opportunity, it is vital to take care during the leasing

As with landowners, Penn State Cooperative
Extension’s Marcellus Education Team recommends
talking with several companies and with an attorney
familiar with leasing issues because the typical
contract offered by the companies may not adequately
protect or represent municipal interests and likely
will require some amendments written by an attorney.

Those issues may include the ability to jointly approve
the location of access roads, drilling pad locations, and
how land is cleared (and disposal of the trees).
Site restoration is another postdrilling issue that
local officials should try to address. Restoration is
a requirement for all drilling sites and is regulated
by DEP. However, it is important for local officials
to talk with gas companies about the specifications
of each site’s restoration to ensure that the recreated
habitat is appropriate for the area. Site restoration
should be conducted in accordance to the surrounding
ecology of the well site so that local wildlife is
provided the proper vegetation species and coverage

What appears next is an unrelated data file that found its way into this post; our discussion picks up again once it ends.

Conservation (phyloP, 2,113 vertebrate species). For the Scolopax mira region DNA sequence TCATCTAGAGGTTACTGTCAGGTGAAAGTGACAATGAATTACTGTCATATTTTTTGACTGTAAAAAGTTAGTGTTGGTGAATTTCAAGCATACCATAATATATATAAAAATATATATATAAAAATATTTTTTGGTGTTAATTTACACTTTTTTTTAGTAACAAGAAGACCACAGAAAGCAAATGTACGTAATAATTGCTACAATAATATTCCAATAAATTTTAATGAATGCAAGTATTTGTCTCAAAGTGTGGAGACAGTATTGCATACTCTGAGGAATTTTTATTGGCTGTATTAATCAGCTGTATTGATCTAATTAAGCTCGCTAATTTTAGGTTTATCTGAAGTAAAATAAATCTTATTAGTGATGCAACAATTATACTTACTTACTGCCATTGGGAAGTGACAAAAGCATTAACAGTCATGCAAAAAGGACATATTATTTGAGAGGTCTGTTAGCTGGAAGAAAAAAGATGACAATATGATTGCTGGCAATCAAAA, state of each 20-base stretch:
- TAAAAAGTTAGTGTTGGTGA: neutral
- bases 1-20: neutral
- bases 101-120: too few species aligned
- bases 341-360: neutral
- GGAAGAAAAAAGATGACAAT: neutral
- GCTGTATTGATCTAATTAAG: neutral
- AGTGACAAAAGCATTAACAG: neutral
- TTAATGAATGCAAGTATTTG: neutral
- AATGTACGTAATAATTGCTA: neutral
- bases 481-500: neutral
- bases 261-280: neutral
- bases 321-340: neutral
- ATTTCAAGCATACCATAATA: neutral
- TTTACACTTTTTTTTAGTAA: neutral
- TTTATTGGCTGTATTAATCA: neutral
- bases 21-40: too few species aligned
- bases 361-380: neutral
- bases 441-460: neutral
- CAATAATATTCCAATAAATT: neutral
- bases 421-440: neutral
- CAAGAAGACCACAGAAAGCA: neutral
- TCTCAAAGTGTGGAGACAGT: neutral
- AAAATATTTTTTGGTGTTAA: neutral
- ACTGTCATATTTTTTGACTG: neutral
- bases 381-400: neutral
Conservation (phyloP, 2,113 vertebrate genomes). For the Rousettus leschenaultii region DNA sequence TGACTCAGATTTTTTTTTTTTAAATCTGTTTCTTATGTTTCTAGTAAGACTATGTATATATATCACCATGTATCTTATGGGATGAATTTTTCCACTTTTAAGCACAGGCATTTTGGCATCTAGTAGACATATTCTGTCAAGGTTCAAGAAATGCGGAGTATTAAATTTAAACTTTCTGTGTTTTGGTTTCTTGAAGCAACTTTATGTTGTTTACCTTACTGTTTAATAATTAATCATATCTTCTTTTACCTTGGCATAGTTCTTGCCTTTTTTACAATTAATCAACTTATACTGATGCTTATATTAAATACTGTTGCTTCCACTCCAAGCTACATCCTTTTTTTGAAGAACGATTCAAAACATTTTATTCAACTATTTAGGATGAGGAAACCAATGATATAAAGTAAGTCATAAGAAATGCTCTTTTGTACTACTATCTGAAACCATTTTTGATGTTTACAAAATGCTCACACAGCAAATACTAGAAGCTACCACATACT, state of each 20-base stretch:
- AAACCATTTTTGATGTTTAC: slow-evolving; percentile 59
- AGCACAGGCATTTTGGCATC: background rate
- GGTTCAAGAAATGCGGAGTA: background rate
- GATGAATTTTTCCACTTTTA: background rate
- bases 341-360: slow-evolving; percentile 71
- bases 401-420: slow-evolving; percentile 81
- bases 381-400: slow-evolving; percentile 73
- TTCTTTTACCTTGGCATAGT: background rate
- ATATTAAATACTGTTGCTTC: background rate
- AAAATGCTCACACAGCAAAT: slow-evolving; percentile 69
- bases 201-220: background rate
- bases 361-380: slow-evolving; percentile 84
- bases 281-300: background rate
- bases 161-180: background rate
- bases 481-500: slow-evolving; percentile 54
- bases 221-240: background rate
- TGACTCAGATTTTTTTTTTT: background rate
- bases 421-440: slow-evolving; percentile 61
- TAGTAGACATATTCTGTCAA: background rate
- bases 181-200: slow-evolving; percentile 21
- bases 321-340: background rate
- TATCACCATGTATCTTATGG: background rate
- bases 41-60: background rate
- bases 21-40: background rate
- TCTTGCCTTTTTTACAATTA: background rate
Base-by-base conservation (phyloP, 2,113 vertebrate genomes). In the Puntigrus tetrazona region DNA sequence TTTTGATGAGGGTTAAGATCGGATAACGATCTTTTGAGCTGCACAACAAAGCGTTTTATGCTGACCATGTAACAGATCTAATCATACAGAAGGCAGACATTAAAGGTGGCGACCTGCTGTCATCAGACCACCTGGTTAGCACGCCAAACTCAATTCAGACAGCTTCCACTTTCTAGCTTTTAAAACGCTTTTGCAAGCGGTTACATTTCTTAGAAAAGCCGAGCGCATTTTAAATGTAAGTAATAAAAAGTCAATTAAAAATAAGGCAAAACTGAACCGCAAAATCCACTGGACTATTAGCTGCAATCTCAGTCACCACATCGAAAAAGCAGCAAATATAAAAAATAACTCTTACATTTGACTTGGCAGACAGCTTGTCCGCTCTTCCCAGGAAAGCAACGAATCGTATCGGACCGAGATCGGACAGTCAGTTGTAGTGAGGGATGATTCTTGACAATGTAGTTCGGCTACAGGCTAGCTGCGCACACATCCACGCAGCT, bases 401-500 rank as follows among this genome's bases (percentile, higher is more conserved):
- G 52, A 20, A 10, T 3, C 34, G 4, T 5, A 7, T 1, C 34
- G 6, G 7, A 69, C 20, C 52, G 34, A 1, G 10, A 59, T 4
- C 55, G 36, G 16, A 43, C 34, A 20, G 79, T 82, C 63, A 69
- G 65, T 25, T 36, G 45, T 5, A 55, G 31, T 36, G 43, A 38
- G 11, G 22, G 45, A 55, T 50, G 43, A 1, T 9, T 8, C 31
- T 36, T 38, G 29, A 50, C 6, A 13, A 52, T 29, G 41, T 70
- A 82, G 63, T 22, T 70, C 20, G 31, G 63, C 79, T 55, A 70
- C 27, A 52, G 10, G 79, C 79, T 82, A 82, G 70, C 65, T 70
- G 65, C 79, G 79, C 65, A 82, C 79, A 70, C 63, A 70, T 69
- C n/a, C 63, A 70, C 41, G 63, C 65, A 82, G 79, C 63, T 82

for their environment.

It is also critical for local officials to carefully
consider how leasing and royalty income will be used.
It may be tempting to use the funds to cover current
operating expenses, reducing taxes in the short run.
But the dollars result from the sale of a capital asset,
so they should be used for capital expenditures that
benefit more than just current residents; the gas being
sold also is owned by future generations of residents,
who also should benefit from the sale. Good fiscal
management suggests viewing these dollars as a
way to invest in the future of the jurisdiction, such as
building infrastructure or purchasing land and other
assets that benefit current and future residents; in
other words, use the windfall gains to improve the
community for the long run, not just for the period
when the gas is flowing.

Looking Ahead
Marcellus shale is providing many Pennsylvania
communities a significant opportunity for strong
economic development and improvements in the
quality of life.
Along with these strong opportunities,
major challenges will need to be addressed directly.
The role of local officials should be to help balance
these challenges and benefits to ensure the focus is
not just short-term gain. They must constantly keep
in mind how to use this opportunity to improve
the community for the long run so that when the
Marcellus play is over, the community has improved
and is poised for the future. ■